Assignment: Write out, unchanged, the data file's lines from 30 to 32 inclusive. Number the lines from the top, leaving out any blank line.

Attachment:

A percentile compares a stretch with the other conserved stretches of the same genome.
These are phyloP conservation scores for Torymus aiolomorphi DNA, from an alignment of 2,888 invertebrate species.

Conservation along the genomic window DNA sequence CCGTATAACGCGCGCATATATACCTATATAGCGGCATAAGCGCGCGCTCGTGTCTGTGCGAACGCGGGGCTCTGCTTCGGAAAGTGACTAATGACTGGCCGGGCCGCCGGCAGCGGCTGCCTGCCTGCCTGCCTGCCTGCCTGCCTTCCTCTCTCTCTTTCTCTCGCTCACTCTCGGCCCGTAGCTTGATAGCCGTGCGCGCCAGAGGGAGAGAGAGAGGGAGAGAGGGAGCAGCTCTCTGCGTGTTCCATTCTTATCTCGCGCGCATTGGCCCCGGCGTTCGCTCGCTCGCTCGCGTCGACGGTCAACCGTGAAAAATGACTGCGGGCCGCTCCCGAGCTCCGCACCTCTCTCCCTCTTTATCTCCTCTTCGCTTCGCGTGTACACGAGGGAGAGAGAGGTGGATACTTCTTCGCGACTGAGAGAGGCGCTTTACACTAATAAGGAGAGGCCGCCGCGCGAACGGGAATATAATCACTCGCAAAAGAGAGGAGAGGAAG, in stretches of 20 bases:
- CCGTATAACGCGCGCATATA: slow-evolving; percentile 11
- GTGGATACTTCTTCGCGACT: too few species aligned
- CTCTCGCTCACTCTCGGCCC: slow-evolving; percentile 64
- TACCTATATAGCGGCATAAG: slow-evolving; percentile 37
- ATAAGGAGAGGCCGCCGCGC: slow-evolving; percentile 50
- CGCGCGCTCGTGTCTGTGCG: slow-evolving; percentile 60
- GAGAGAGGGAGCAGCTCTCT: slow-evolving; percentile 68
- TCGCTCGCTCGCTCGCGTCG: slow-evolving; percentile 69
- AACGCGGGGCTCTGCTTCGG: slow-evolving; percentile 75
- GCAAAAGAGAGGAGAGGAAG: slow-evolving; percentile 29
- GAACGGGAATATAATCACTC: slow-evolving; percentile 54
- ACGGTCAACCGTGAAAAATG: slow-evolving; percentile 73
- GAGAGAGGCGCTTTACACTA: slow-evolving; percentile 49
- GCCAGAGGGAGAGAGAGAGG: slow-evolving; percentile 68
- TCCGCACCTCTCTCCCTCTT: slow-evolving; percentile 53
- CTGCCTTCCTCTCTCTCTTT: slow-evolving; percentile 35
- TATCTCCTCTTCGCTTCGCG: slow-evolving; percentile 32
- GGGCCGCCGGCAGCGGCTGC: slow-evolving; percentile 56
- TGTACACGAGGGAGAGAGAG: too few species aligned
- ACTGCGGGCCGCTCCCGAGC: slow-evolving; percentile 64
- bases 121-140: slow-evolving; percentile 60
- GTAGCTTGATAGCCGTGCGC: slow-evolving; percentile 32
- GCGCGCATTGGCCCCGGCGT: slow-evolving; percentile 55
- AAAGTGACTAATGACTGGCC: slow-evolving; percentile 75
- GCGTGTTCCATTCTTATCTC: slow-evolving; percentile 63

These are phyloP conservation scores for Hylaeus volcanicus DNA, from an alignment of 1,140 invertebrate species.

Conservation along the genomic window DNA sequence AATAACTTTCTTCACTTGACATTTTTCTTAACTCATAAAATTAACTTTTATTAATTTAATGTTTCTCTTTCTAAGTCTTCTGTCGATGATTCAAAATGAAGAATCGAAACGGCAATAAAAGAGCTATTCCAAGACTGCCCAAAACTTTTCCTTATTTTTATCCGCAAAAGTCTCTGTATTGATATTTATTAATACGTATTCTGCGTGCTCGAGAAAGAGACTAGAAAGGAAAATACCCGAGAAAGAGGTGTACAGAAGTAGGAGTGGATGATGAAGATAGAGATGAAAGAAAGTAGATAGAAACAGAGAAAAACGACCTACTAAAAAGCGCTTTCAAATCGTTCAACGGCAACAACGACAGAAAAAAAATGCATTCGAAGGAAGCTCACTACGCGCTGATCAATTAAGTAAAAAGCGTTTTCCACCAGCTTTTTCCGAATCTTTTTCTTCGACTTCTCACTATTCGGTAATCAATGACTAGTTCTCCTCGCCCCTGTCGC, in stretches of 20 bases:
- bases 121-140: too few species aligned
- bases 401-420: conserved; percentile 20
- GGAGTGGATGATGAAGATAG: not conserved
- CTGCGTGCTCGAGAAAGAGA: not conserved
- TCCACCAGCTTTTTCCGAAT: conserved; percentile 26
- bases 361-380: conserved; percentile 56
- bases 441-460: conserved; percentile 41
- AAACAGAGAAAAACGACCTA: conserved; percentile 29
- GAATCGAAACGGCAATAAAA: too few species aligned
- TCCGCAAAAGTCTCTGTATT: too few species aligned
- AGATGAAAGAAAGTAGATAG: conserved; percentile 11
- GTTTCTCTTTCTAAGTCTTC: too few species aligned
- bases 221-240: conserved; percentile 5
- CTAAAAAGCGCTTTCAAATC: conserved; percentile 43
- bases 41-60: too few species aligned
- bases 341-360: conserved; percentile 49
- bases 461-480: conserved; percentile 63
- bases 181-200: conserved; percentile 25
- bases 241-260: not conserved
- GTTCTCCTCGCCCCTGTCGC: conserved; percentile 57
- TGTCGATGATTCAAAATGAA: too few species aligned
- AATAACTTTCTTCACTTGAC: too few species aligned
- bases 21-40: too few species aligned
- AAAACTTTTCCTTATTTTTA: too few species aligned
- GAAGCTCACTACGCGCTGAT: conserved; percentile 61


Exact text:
Conservation along the genomic window DNA sequence AATAACTTTCTTCACTTGACATTTTTCTTAACTCATAAAATTAACTTTTATTAATTTAATGTTTCTCTTTCTAAGTCTTCTGTCGATGATTCAAAATGAAGAATCGAAACGGCAATAAAAGAGCTATTCCAAGACTGCCCAAAACTTTTCCTTATTTTTATCCGCAAAAGTCTCTGTATTGATATTTATTAATACGTATTCTGCGTGCTCGAGAAAGAGACTAGAAAGGAAAATACCCGAGAAAGAGGTGTACAGAAGTAGGAGTGGATGATGAAGATAGAGATGAAAGAAAGTAGATAGAAACAGAGAAAAACGACCTACTAAAAAGCGCTTTCAAATCGTTCAACGGCAACAACGACAGAAAAAAAATGCATTCGAAGGAAGCTCACTACGCGCTGATCAATTAAGTAAAAAGCGTTTTCCACCAGCTTTTTCCGAATCTTTTTCTTCGACTTCTCACTATTCGGTAATCAATGACTAGTTCTCCTCGCCCCTGTCGC, in stretches of 20 bases:
- bases 121-140: too few species aligned
- bases 401-420: conserved; percentile 20